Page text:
Assistant Professor of Clinical Neurology, Weill Cornell Medical College
SYNOPSIS: Occipital nerve stimulation is an effective and safe treatment that can help reduce attack frequency and intensity in patients with medically intractable chronic cluster headache.
SOURCE: Wilbrink LA, de Coo IF, Doesborg PG, et al. Safety and efficacy of occipital nerve stimulation for attack prevention in medically intractable chronic cluster headache (ICON): A randomised, double-blind, multicentre, phase 3, electrical dose-controlled trial. Lancet Neurol 2021;20:515-525.
Cluster headache, a type of trigeminal autonomic cephalalgia, is a disabling primary headache disorder that is more prevalent in men and features severe unilateral periorbital pain associated with ipsilateral autonomic symptoms. Patients can endure up to eight attacks per day, and each attack lasts 15 minutes to three hours. Cluster periods can last weeks and up to three months. However, patients with chronic cluster headache either have no pain-free periods or pain-free periods lasting less than three months.
Treatment of cluster headache often entails acute, bridging, and preventive therapies. Patients who do not respond to or cannot tolerate commonly prescribed preventive treatments, such as verapamil and valproic acid (making up about 15% of patients with chronic cluster headache), are described to have medically intractable chronic cluster headache (MICCH). Occipital nerve stimulation (ONS) has been recommended in the treatment of MICCH. ONS features electrodes that are implanted subcutaneously, bi-occipitally, and connected to an implantable pulse generator (IPG) subcutaneously in the abdominal or gluteal region. ONS may inhibit the trigeminocervical complex in the brainstem, where cervical, somatic trigeminal, and dural trigeminovascular afferents synapse.
This study was an international, multicenter, randomized, double-blinded, electric dose-controlled trial assessing ONS in patients with MICCH. Patients included had chronic cluster headache; at least four headache attacks per week; were older than 18 years of age; had magnetic resonance imaging (MRI) of the brain within the past year without relevant findings; and had either non-response, intolerance, or contraindication to verapamil and lithium along with non-response, intolerance, or contraindication to methysergide, topiramate, or gabapentin. The study consisted of a 12-week baseline observation period, a device implantation period (using Medtronic Quad Plus), and a 10-day 10% ONS run-in treatment period, followed by 24 weeks of stepwise increase of ONS intensity to an ultimate goal of either 100% or 30% ONS (masked phase), and another 24-week (weeks 25-48), open-label treatment period in which participants received individually optimized open-label ONS. Investigators did not use a 0% setting because both groups had to experience paresthesia to have a valid control group. The primary outcome was change in weekly mean attack frequency (MAF) in weeks 21-24 compared with baseline. Some of the secondary outcomes included the proportion of patients with more than a 50% reduction in MAF at weeks 24 and 48 compared with baseline, mean attack intensity at weeks 21-24 and weeks 45-48, and adverse events. Data were collected during both the follow-up visits every three months and through using web-based diaries.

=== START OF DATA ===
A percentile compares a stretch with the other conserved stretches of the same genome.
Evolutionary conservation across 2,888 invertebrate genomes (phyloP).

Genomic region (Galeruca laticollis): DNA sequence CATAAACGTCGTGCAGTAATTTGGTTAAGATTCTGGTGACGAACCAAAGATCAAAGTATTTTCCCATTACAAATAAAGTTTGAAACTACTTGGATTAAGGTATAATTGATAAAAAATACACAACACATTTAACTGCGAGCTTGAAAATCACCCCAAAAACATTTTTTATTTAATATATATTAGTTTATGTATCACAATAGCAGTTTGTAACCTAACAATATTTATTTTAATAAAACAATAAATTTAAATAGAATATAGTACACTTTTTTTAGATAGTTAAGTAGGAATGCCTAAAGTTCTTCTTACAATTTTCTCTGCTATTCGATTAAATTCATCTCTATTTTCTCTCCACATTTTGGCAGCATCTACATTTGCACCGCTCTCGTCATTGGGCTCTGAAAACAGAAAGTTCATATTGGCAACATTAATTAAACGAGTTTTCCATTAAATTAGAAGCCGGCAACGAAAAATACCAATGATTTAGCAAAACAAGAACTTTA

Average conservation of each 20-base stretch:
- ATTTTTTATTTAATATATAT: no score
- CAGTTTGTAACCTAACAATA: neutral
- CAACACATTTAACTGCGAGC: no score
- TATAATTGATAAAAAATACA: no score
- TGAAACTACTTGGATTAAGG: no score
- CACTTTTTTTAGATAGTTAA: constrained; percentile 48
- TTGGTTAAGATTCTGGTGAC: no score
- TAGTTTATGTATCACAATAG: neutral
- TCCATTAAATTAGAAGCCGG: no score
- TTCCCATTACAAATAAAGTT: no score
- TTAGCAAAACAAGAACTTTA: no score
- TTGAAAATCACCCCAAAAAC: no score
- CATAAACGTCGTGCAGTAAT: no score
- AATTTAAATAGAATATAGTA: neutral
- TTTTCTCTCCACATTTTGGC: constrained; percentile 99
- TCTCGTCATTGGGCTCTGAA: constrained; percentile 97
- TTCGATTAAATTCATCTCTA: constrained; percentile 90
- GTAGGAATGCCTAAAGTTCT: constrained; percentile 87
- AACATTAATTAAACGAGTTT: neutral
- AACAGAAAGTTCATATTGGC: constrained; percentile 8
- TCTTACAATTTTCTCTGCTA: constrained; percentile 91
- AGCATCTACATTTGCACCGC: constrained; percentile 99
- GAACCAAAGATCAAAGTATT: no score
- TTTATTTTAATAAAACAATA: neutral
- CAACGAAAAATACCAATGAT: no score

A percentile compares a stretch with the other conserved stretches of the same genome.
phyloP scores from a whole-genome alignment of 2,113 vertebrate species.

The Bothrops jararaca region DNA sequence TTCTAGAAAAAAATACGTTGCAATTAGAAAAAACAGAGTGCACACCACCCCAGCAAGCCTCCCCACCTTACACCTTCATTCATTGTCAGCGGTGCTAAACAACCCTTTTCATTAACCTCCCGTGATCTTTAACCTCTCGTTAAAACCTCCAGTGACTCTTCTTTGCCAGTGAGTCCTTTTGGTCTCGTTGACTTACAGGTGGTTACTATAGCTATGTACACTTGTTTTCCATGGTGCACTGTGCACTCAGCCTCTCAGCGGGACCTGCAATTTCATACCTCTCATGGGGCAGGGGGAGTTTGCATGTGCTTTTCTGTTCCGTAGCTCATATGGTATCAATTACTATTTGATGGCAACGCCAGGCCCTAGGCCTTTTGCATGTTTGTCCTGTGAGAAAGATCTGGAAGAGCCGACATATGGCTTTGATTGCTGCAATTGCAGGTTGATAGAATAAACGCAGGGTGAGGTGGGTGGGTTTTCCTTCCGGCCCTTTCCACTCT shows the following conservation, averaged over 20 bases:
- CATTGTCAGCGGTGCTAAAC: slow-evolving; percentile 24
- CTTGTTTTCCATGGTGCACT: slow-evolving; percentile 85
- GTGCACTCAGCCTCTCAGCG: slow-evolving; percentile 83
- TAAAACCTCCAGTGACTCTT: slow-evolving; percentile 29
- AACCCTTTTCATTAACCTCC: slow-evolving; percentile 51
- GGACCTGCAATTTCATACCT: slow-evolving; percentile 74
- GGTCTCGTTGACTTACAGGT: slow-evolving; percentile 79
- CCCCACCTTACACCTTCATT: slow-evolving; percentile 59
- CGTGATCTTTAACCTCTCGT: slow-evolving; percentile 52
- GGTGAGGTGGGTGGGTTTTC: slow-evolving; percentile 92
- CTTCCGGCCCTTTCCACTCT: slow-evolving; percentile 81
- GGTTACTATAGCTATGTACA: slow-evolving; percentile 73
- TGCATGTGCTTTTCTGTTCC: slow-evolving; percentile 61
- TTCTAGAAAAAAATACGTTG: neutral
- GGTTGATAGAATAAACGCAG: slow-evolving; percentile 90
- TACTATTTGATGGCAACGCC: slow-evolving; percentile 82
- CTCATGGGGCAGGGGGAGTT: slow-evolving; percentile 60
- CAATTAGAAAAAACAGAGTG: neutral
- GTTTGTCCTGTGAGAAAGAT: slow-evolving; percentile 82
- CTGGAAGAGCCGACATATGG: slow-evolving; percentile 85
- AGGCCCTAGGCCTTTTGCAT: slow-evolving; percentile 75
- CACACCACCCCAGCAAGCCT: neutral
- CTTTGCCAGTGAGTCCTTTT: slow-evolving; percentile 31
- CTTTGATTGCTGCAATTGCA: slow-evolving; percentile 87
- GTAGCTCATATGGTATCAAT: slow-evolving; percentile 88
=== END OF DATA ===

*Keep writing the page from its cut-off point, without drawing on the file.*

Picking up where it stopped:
From Oct. 12, 2010, until Dec. 3, 2017, 150 patients were enrolled from tertiary headache centers, of which 130 were assigned to treatment and ultimately implanted with ONS (65 patients assigned to 100% ONS and 65 patients assigned to 30% ONS). At weeks 21-24, MAF in the total population was 7.38 (interquartile range [IQR], 2.50 to 18.50), which represented a median decrease of -5.21 (IQR, 11.18 to -0.19; P < 0.0001) compared to baseline. In the 100% and 30% ONS groups, the median decrease in MAF was -4.08 (-11.92 to -0.25) and -6.50 (-10.83 to -0.08), respectively; there was no difference in MAF decrease between weeks 21 and 24 compared to baseline between these two treatment groups (-2.42; 95% confidence interval, -5.17 to 3.33). Interestingly, the median weekly MAF already was reduced in both treatment groups as early as weeks 1-4 after ONS. In the total study population, approximately half the participants had at least a 50% reduction in MAF at weeks 21-24 and weeks 45-48, and a small percentage of patients (nine patients) were completely pain-free at weeks 21-24. A total of 129 adverse events occurred with 100% ONS and 95 adverse events occurred with 30% ONS, of which 17 in the 100% ONS group and eight in the 30% ONS group were labeled as serious (for brief hospitalization for hardware-related issues). Nonetheless, most patients reported they would recommend the therapy to other patients. The most common reported side effects were local pain, impaired wound healing, neck stiffness, and hardware damage.
Both ONS settings of 100% and 30% used in the study showed a significant reduction in attack frequency in patients with MICCH and were safe and well tolerated. This study showed more rapid onset of improvement than shown in similar previous studies, which is important for patients with MICCH who would benefit from rapid relief. Early success of ONS also was shown to be predictive of sustained response at later weeks. An optimal stimulation protocol and trial design to test this new technology should be focused on determining the most effective level of intensity at or below the lowest level that induces paresthesia. It is likely that each patient will have a different level of intensity that results in the effective treatment of headache. ONS may be a more tolerable treatment than some oral medications that have been used historically for cluster headache prevention.